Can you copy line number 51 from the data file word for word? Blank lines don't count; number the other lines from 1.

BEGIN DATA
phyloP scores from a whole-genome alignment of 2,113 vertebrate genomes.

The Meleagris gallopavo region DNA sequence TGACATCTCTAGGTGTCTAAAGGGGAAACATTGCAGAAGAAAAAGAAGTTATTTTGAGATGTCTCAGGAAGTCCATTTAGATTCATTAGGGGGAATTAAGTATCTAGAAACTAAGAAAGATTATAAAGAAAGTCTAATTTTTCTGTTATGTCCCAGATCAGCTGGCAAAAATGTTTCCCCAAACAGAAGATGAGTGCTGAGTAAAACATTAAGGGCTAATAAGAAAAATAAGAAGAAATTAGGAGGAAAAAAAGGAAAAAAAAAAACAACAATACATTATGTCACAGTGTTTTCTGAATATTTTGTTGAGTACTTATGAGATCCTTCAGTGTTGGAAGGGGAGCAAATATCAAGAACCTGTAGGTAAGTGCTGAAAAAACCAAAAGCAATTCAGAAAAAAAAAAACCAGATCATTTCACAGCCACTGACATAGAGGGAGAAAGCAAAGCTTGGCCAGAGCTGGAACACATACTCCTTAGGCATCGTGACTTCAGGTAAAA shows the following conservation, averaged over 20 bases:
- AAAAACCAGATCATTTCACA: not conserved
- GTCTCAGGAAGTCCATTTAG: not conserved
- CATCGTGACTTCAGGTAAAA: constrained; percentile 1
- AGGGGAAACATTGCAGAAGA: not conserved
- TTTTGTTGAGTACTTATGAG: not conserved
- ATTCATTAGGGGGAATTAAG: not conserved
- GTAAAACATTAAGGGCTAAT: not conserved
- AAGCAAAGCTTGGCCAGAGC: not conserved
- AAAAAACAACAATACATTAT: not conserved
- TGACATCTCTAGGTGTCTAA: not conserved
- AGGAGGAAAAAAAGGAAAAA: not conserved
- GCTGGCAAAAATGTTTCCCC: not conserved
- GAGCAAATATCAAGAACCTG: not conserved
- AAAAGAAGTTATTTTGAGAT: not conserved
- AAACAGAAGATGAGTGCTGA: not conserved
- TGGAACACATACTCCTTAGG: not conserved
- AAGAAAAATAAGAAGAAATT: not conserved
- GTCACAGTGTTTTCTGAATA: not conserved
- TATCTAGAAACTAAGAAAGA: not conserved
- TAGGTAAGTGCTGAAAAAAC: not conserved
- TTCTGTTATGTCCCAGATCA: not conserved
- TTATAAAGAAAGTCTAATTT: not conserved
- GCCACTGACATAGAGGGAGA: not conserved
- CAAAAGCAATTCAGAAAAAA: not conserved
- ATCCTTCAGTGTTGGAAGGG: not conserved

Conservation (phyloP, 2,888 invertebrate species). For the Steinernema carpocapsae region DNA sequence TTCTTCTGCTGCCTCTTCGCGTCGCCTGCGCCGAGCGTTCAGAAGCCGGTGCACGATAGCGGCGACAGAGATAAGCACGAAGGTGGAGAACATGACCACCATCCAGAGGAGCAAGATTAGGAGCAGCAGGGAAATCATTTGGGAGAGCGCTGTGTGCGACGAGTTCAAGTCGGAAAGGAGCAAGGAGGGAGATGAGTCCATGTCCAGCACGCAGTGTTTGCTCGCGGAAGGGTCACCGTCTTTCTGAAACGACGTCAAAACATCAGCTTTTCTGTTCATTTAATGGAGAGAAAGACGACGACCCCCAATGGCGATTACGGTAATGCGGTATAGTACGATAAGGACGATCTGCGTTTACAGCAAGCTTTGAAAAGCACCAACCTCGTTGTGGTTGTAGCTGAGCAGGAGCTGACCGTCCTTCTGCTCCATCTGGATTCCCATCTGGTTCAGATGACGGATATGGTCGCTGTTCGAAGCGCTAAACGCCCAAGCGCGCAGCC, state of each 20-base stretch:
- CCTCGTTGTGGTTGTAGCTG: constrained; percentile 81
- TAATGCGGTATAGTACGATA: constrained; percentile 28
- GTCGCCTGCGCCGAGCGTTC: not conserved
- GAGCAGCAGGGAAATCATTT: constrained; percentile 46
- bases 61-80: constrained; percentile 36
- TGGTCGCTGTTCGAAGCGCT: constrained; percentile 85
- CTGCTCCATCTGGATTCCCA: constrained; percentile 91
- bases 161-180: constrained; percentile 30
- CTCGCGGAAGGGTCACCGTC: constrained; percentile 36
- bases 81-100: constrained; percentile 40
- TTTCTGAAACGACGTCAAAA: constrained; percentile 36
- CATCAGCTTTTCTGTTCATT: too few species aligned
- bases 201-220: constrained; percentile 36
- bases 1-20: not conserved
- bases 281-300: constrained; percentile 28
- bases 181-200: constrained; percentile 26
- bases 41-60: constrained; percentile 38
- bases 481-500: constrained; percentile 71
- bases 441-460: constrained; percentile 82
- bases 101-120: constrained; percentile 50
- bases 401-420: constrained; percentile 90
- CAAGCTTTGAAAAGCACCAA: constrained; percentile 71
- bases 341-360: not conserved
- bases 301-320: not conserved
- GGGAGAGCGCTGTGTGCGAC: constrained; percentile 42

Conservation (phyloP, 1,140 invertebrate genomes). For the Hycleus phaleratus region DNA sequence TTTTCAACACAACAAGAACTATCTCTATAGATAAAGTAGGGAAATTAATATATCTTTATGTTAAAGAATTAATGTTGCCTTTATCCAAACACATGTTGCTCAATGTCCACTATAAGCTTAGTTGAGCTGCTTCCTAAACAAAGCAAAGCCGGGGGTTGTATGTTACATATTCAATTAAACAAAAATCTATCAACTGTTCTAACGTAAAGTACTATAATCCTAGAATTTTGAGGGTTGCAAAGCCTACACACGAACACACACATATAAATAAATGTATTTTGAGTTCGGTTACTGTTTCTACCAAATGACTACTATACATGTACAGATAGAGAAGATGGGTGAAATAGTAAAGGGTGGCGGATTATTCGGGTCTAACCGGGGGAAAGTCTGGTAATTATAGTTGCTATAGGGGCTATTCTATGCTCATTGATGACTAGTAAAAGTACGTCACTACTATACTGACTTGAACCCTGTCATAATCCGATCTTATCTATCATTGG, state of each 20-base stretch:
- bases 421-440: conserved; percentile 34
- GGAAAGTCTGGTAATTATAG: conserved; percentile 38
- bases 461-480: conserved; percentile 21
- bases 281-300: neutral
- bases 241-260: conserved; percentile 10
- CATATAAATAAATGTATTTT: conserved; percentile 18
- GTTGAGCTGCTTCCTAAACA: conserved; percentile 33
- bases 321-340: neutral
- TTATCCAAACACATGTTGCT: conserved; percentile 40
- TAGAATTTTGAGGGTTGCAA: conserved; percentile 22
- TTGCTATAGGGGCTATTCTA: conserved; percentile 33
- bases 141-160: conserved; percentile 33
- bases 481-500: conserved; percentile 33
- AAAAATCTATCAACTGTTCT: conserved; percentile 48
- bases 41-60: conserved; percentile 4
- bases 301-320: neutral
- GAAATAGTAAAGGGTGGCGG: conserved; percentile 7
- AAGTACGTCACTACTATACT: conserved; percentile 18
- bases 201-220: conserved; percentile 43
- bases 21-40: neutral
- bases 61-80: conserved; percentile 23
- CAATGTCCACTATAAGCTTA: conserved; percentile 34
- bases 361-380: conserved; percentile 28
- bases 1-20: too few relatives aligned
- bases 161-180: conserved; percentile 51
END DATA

- bases 341-360: not conserved